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Pattern Discovery in Biomolecular DataTools, Techniques, and Applications$
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Jason T. L. Wang, Bruce A. Shapiro, and Dennis Shasha

Print publication date: 1999

Print ISBN-13: 9780195119404

Published to Oxford Scholarship Online: November 2020

DOI: 10.1093/oso/9780195119404.001.0001

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PRINTED FROM OXFORD SCHOLARSHIP ONLINE (oxford.universitypressscholarship.com). (c) Copyright Oxford University Press, 2021. All Rights Reserved. An individual user may print out a PDF of a single chapter of a monograph in OSO for personal use. date: 25 October 2021

Assembling Blocks

Assembling Blocks

(p.24) Chapter 2 Assembling Blocks
Pattern Discovery in Biomolecular Data

Jorja G. Henikoff

Oxford University Press

A block is an ungapped local multiple alignment of amino acid sequences from a group of related proteins. Ideally, the contiguous stretch of residues represented by a block is conserved for biological function. Blocks have depth (the number of sequences) and width (the number of aligned positions). There are currently several useful programs for finding blocks in a group of related sequences that I do not discuss in detail here. Among these, Motif (Smith et al., 1990) and Asset (Neuwald and Green, 1994) both align blocks on occurrences of certain types of patterns found in the sequences; Gibbs (Lawrence et al., 1993; Neuwald et al., 1995) and MEME (Bailey and Elkan, 1994) both look for statistically optimal local alignments; and Macaw (Schuler et al., 1991) and Somap (Parry-Smith and Attwood, 1992) both give the user assistance in finding blocks interactively. After candidate blocks are identified by a block-finding method, they can be evaluated and assembled into a set representing the protein group, resulting in a multiple alignment consisting of ungapped regions separated by unaligned regions of variable length. The block assembly process is the subject of this chapter. Both the Blocks (Henikoff and Henikoff, 1996a) and Prints (Attwood and Beck, 1994) databases consist of such sets of blocks and between them currently represent 1,163 different protein groups. These collections of blocks are more sensitive and efficient for classifying new sequences into known protein groups than are collections of individual sequences, as demonstrated by comprehensive evaluations (Henikoff and Henikoff, 1994b, 1997), by genomic studies (Green et al., 1993), and by individual studies (Posfai et al., 1988; Henikoff, 1992, 1993; Attwood and Findlay, 1993; Pietrokovski, 1994; Brown, 1995). Issues that must be addressed during block assembly include the number of blocks provided to the assembly module by the block finders, block width, the number of times a block occurs in each sequence (zero to many), overlap of blocks, and the order of multiple blocks within each sequence. Once these issues are decided, it is necessary to score individual competing blocks and then competing sets of blocks.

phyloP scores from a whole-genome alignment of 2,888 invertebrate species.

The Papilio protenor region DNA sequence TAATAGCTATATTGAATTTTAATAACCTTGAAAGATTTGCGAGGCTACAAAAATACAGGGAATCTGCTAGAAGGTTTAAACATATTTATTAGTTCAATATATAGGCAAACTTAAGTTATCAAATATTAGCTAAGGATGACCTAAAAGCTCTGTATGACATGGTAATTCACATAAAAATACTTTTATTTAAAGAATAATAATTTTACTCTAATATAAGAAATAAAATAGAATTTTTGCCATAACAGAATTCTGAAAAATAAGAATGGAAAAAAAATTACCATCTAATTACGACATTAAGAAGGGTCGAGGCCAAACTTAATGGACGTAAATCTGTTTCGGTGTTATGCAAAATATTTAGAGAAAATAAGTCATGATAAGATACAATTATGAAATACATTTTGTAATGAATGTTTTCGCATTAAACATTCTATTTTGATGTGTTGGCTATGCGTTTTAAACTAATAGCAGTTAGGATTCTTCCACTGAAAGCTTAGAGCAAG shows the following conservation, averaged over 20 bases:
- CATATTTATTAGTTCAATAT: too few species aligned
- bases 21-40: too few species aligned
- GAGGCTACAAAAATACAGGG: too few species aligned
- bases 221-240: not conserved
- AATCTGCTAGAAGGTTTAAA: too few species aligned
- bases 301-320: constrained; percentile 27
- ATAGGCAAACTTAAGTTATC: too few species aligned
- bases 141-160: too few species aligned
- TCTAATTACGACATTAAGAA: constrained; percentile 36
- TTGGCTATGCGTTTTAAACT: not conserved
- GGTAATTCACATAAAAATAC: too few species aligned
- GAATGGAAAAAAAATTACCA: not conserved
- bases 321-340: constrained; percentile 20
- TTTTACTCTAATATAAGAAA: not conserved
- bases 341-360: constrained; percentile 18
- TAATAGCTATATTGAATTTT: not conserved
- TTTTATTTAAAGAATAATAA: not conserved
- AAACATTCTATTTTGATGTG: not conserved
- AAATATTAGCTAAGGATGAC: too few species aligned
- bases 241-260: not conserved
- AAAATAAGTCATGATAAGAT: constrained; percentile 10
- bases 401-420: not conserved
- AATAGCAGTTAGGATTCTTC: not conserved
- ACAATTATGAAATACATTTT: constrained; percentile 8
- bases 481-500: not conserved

Keywords:   Alignment, Block, Depth first search in graph, Gibbs, MEME, Macaw, Protein, SP-score, World Wide Web (WWW)

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